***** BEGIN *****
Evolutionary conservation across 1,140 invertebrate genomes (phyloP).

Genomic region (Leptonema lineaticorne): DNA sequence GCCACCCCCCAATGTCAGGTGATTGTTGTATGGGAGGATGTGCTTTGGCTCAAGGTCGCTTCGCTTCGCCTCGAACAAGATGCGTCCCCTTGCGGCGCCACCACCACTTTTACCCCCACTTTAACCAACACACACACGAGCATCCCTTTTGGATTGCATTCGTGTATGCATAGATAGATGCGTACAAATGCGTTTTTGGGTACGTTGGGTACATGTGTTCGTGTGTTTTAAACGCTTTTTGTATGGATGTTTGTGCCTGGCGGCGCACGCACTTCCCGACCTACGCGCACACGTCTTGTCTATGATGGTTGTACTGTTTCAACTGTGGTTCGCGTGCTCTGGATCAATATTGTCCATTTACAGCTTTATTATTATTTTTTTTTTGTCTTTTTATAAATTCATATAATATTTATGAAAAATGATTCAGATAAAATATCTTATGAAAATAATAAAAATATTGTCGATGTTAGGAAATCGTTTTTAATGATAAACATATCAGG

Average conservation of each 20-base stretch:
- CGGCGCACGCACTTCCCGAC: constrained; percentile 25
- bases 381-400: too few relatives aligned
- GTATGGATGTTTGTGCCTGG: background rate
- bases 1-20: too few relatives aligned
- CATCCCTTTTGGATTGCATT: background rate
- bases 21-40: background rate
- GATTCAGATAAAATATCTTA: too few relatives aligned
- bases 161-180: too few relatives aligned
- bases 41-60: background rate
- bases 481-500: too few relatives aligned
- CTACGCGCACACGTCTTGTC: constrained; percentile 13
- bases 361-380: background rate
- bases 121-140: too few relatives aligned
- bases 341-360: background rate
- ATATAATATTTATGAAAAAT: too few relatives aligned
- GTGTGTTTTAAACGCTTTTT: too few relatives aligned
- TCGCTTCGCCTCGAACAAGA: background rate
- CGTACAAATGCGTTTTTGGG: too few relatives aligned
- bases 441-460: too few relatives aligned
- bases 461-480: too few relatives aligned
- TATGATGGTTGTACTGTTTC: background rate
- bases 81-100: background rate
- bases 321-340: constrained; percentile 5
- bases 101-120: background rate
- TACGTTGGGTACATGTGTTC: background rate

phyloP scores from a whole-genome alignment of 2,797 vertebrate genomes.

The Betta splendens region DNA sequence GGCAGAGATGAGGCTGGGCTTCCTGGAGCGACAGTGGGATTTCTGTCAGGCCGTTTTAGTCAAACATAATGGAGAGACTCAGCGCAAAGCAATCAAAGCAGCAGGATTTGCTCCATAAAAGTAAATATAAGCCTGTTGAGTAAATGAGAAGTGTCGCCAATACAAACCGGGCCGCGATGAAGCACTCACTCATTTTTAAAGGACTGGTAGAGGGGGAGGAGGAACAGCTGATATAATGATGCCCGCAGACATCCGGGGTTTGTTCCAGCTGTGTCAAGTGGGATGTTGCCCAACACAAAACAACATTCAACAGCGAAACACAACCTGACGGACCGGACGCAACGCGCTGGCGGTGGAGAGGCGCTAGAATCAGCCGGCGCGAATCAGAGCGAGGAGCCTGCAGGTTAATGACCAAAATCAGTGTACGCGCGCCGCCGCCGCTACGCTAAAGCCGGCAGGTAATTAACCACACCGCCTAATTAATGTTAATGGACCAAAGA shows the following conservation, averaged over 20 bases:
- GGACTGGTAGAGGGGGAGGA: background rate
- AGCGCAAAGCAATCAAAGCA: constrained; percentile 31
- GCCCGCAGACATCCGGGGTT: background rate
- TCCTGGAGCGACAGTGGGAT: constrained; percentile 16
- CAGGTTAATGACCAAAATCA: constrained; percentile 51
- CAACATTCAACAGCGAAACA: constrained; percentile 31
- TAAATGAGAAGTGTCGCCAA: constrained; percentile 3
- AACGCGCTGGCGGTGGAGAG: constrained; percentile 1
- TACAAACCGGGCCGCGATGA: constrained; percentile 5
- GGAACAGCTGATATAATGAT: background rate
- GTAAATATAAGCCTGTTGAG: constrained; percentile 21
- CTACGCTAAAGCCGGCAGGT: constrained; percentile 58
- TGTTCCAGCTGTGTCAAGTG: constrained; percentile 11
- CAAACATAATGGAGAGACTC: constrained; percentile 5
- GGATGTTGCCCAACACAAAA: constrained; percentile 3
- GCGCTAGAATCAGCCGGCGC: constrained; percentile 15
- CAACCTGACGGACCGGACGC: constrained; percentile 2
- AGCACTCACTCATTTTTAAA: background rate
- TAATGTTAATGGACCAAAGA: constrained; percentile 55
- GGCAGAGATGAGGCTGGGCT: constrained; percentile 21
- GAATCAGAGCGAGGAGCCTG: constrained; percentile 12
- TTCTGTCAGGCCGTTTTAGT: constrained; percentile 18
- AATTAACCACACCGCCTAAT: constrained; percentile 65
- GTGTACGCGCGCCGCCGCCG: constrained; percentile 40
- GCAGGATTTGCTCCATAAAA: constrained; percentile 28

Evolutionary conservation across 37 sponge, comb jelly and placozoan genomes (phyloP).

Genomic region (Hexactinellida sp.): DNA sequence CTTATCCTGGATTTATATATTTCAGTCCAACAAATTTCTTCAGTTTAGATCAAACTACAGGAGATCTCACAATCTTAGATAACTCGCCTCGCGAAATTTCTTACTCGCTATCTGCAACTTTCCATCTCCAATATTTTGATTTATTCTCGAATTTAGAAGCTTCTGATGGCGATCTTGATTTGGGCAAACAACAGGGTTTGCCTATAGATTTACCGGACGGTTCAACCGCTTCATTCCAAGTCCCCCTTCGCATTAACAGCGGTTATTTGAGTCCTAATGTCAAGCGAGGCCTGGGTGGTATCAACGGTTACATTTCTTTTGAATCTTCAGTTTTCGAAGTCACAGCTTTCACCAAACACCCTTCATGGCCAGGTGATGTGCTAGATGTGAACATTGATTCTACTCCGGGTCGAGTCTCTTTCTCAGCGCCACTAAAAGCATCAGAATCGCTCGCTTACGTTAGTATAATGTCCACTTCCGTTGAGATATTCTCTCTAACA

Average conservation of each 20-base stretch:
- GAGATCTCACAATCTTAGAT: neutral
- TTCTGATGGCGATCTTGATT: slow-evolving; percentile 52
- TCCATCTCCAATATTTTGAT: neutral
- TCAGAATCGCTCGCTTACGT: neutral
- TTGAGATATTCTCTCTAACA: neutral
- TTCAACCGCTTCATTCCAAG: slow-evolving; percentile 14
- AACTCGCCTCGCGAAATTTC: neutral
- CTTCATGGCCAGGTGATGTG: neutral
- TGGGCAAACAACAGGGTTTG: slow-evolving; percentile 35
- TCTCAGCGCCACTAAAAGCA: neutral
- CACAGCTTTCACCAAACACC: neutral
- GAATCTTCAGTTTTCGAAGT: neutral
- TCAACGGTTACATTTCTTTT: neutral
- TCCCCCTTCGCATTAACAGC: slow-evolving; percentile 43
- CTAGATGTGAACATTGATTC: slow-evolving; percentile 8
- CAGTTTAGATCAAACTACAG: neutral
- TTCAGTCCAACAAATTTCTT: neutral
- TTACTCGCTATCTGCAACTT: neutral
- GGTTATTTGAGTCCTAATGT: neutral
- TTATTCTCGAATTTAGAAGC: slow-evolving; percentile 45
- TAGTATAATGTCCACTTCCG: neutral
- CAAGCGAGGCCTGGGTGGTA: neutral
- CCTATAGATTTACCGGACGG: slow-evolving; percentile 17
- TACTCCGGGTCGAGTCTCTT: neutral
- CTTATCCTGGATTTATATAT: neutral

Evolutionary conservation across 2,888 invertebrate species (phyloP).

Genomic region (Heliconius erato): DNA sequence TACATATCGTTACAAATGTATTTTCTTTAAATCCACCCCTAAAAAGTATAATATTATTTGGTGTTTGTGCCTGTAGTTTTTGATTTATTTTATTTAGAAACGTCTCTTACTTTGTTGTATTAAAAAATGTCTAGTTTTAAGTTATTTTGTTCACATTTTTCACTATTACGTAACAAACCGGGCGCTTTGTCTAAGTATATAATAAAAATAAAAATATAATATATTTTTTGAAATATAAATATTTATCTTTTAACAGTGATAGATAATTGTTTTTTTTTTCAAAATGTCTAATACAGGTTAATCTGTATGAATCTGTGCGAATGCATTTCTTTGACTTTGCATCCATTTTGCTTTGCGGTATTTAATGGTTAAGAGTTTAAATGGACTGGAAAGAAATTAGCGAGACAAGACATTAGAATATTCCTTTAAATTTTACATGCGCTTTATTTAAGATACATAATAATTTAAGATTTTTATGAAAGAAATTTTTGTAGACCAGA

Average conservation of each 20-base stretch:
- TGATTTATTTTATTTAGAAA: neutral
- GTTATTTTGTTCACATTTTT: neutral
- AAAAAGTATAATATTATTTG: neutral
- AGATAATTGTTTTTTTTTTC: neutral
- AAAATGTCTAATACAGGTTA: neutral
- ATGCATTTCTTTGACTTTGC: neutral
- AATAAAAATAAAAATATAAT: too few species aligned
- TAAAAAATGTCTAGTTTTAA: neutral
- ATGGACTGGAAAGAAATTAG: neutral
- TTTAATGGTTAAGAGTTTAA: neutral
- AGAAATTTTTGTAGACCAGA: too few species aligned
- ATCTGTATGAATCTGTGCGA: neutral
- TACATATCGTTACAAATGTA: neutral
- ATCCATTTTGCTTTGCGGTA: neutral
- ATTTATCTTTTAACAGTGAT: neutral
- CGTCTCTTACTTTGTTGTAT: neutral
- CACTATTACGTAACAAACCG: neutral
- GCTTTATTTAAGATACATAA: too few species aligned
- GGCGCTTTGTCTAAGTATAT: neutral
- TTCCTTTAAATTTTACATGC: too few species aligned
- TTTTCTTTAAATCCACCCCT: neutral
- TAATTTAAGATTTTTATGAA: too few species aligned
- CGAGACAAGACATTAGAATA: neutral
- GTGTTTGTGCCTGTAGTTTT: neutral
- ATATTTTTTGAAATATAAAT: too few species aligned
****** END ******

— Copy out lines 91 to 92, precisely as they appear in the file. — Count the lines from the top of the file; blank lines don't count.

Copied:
- AAAATGTCTAATACAGGTTA: neutral
- ATGCATTTCTTTGACTTTGC: neutral